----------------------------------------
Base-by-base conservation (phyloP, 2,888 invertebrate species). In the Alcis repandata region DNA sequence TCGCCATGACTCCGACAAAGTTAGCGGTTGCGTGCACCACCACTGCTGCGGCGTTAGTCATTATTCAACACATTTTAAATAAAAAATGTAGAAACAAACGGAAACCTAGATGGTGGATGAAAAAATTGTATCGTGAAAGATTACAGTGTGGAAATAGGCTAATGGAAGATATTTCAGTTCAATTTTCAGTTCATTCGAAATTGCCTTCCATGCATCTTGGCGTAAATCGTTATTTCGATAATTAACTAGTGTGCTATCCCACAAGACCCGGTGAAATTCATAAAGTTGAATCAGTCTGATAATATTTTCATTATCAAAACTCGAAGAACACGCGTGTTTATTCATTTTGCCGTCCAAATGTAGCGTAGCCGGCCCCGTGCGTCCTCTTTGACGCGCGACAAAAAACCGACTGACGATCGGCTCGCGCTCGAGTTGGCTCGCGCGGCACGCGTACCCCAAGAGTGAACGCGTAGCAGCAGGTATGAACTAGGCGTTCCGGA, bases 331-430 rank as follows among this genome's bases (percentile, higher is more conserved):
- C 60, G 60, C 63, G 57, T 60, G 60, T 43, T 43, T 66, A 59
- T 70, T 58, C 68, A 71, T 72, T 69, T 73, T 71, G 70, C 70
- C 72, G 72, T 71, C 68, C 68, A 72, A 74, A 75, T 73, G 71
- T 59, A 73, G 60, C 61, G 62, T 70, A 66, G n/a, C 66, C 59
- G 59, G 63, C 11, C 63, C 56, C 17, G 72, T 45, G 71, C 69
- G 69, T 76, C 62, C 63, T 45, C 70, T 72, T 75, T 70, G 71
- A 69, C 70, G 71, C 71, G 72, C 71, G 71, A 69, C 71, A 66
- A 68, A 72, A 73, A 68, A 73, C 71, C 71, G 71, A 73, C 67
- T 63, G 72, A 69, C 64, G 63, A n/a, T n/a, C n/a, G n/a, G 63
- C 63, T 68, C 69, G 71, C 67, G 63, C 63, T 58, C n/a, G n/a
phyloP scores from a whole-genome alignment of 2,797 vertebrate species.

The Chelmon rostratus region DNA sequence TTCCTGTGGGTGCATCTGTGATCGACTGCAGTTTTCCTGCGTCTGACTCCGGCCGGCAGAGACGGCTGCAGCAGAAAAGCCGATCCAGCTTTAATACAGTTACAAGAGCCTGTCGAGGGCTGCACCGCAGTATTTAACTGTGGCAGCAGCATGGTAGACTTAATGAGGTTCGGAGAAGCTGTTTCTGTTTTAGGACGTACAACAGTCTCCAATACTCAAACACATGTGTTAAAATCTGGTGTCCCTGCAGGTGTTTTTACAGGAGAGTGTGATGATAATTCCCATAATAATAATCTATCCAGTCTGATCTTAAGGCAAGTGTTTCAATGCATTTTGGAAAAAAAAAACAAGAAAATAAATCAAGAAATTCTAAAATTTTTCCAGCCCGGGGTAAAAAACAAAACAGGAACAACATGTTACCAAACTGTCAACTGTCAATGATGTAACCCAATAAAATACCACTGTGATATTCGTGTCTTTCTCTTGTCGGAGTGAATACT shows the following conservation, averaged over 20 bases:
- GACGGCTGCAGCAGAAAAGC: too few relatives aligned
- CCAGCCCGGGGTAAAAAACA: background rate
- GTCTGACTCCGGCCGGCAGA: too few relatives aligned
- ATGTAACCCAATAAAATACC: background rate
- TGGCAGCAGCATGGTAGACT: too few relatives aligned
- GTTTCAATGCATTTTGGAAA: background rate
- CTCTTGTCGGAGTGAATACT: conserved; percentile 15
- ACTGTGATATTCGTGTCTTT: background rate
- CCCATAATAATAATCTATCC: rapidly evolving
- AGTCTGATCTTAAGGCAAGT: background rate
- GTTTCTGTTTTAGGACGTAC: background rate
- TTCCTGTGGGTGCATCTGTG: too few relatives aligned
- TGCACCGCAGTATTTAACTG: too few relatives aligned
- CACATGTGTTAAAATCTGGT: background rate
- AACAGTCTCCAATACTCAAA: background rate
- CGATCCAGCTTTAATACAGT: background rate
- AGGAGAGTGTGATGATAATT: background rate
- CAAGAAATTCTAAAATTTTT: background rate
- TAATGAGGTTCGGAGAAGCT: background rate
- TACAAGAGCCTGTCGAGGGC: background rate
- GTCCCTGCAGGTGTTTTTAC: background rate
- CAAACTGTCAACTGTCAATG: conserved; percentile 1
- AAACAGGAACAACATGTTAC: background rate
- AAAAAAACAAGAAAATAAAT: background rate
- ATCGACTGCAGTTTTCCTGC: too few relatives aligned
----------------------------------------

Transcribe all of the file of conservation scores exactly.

Base-by-base conservation (phyloP, 2,888 invertebrate species). In the Alcis repandata region DNA sequence TCGCCATGACTCCGACAAAGTTAGCGGTTGCGTGCACCACCACTGCTGCGGCGTTAGTCATTATTCAACACATTTTAAATAAAAAATGTAGAAACAAACGGAAACCTAGATGGTGGATGAAAAAATTGTATCGTGAAAGATTACAGTGTGGAAATAGGCTAATGGAAGATATTTCAGTTCAATTTTCAGTTCATTCGAAATTGCCTTCCATGCATCTTGGCGTAAATCGTTATTTCGATAATTAACTAGTGTGCTATCCCACAAGACCCGGTGAAATTCATAAAGTTGAATCAGTCTGATAATATTTTCATTATCAAAACTCGAAGAACACGCGTGTTTATTCATTTTGCCGTCCAAATGTAGCGTAGCCGGCCCCGTGCGTCCTCTTTGACGCGCGACAAAAAACCGACTGACGATCGGCTCGCGCTCGAGTTGGCTCGCGCGGCACGCGTACCCCAAGAGTGAACGCGTAGCAGCAGGTATGAACTAGGCGTTCCGGA, bases 331-430 rank as follows among this genome's bases (percentile, higher is more conserved):
- C 60, G 60, C 63, G 57, T 60, G 60, T 43, T 43, T 66, A 59
- T 70, T 58, C 68, A 71, T 72, T 69, T 73, T 71, G 70, C 70
- C 72, G 72, T 71, C 68, C 68, A 72, A 74, A 75, T 73, G 71
- T 59, A 73, G 60, C 61, G 62, T 70, A 66, G n/a, C 66, C 59
- G 59, G 63, C 11, C 63, C 56, C 17, G 72, T 45, G 71, C 69
- G 69, T 76, C 62, C 63, T 45, C 70, T 72, T 75, T 70, G 71
- A 69, C 70, G 71, C 71, G 72, C 71, G 71, A 69, C 71, A 66
- A 68, A 72, A 73, A 68, A 73, C 71, C 71, G 71, A 73, C 67
- T 63, G 72, A 69, C 64, G 63, A n/a, T n/a, C n/a, G n/a, G 63
- C 63, T 68, C 69, G 71, C 67, G 63, C 63, T 58, C n/a, G n/a
phyloP scores from a whole-genome alignment of 2,797 vertebrate species.

The Chelmon rostratus region DNA sequence TTCCTGTGGGTGCATCTGTGATCGACTGCAGTTTTCCTGCGTCTGACTCCGGCCGGCAGAGACGGCTGCAGCAGAAAAGCCGATCCAGCTTTAATACAGTTACAAGAGCCTGTCGAGGGCTGCACCGCAGTATTTAACTGTGGCAGCAGCATGGTAGACTTAATGAGGTTCGGAGAAGCTGTTTCTGTTTTAGGACGTACAACAGTCTCCAATACTCAAACACATGTGTTAAAATCTGGTGTCCCTGCAGGTGTTTTTACAGGAGAGTGTGATGATAATTCCCATAATAATAATCTATCCAGTCTGATCTTAAGGCAAGTGTTTCAATGCATTTTGGAAAAAAAAAACAAGAAAATAAATCAAGAAATTCTAAAATTTTTCCAGCCCGGGGTAAAAAACAAAACAGGAACAACATGTTACCAAACTGTCAACTGTCAATGATGTAACCCAATAAAATACCACTGTGATATTCGTGTCTTTCTCTTGTCGGAGTGAATACT shows the following conservation, averaged over 20 bases:
- GACGGCTGCAGCAGAAAAGC: too few relatives aligned
- CCAGCCCGGGGTAAAAAACA: background rate
- GTCTGACTCCGGCCGGCAGA: too few relatives aligned
- ATGTAACCCAATAAAATACC: background rate
- TGGCAGCAGCATGGTAGACT: too few relatives aligned
- GTTTCAATGCATTTTGGAAA: background rate
- CTCTTGTCGGAGTGAATACT: conserved; percentile 15
- ACTGTGATATTCGTGTCTTT: background rate
- CCCATAATAATAATCTATCC: rapidly evolving
- AGTCTGATCTTAAGGCAAGT: background rate
- GTTTCTGTTTTAGGACGTAC: background rate
- TTCCTGTGGGTGCATCTGTG: too few relatives aligned
- TGCACCGCAGTATTTAACTG: too few relatives aligned
- CACATGTGTTAAAATCTGGT: background rate
- AACAGTCTCCAATACTCAAA: background rate
- CGATCCAGCTTTAATACAGT: background rate
- AGGAGAGTGTGATGATAATT: background rate
- CAAGAAATTCTAAAATTTTT: background rate
- TAATGAGGTTCGGAGAAGCT: background rate
- TACAAGAGCCTGTCGAGGGC: background rate
- GTCCCTGCAGGTGTTTTTAC: background rate
- CAAACTGTCAACTGTCAATG: conserved; percentile 1
- AAACAGGAACAACATGTTAC: background rate
- AAAAAAACAAGAAAATAAAT: background rate
- ATCGACTGCAGTTTTCCTGC: too few relatives aligned